User Experience – Designing for Trust

Graham Carroll4th December 2015 - Graham Carroll

User Experience – Designing for Trust

We’re all users. And the experience we have when we interact with products, devices, and screens plays a vital role in their success.

For me writing about User Experience is both exciting and slightly unnerving.

It’s exciting because, more than ever, the user experience process is critical to effective digital execution across the full gamut of devices and screens.

There’s also a growing expectation from clients to solve their marketing problems through design and user experience.

It’s slightly unnerving because although Friday is fast establishing a reputation as a specialist UX marketing agency, there are no definitive industry standards yet to which I can claim us to be experts.

The Apple Effect

In many ways, Apple has set the standard in user experience.

There is often debate around whether Apple’s business model is hardware or software but for me, their entire business centres around user experience.

From their products, software, their stores and their packaging – looking good and working well has helped to create an unrivalled trust and desire for their brand.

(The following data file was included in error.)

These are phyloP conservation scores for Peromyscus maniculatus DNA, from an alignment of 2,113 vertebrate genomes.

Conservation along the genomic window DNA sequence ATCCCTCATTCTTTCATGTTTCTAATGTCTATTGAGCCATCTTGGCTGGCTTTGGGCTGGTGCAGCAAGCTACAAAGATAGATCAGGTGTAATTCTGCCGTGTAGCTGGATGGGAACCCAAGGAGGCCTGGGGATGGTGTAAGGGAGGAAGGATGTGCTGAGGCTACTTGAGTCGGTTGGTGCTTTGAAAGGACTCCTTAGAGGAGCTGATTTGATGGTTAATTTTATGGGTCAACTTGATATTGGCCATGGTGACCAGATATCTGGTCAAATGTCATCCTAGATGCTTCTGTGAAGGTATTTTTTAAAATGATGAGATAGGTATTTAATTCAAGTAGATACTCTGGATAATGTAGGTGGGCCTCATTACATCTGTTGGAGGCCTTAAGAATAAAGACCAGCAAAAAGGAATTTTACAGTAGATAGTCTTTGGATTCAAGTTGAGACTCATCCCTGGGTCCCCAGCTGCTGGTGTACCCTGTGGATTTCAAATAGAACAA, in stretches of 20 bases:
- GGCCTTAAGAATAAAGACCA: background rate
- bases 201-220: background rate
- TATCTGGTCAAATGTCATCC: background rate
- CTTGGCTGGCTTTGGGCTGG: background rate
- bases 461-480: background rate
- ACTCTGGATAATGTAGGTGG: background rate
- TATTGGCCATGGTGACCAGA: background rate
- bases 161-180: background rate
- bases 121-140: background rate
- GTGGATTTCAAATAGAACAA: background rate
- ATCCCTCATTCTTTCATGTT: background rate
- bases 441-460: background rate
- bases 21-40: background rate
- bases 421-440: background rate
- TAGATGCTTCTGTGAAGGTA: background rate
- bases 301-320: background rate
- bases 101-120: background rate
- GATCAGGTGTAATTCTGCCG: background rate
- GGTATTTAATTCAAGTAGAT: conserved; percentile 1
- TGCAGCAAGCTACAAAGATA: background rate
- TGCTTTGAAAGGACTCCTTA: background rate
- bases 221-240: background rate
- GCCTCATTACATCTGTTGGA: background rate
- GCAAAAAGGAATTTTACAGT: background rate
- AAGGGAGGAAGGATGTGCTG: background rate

And it has propelled Apple’s rise to becoming one of the biggest companies in the world.

user experience
According to our analytics, there’s a 42% chance that you’re reading this post on an Apple device

Why is UX so important?

As an agency, much of our work history comes from designing and building websites and digital experiences for the screen.

While we have always been always passionate about user experience, in the past quite often things like costs, deadlines, and a lack of understanding client-side meant we often had to compromise on the UX process.

All projects should allow for at the very least a basic level of real-world user testing as part of the process. Although not ideal, where deadlines or budget does not allow us to follow a comprehensive process, we use our experience to validate planning and design decisions.

At our core, we want to deliver a usability that works for users and delivers on our clients’ marketing goals, that’s clear. But having a good user experience is no longer a choice: users demand it and the success of your business can hinge on it.

There is more to UX design than it generally sounding like a good idea and creating some wireframes. People are ‘cognitive misers‘ – they become accustomed to things working to the point that they don’t really need to think about it. Driving a car, riding a bike, and using a smartphone app or a website.

In the digital world, when standards have been set so high for technology and content; users, customers, and stakeholders expect that standard every day.

Take booking an airline flight. Whatever the airline, you have expectations that their website will load quickly, that it’s visual style, content and layout will look and feel right, and that you can easily find and book a flight destination without too much effort.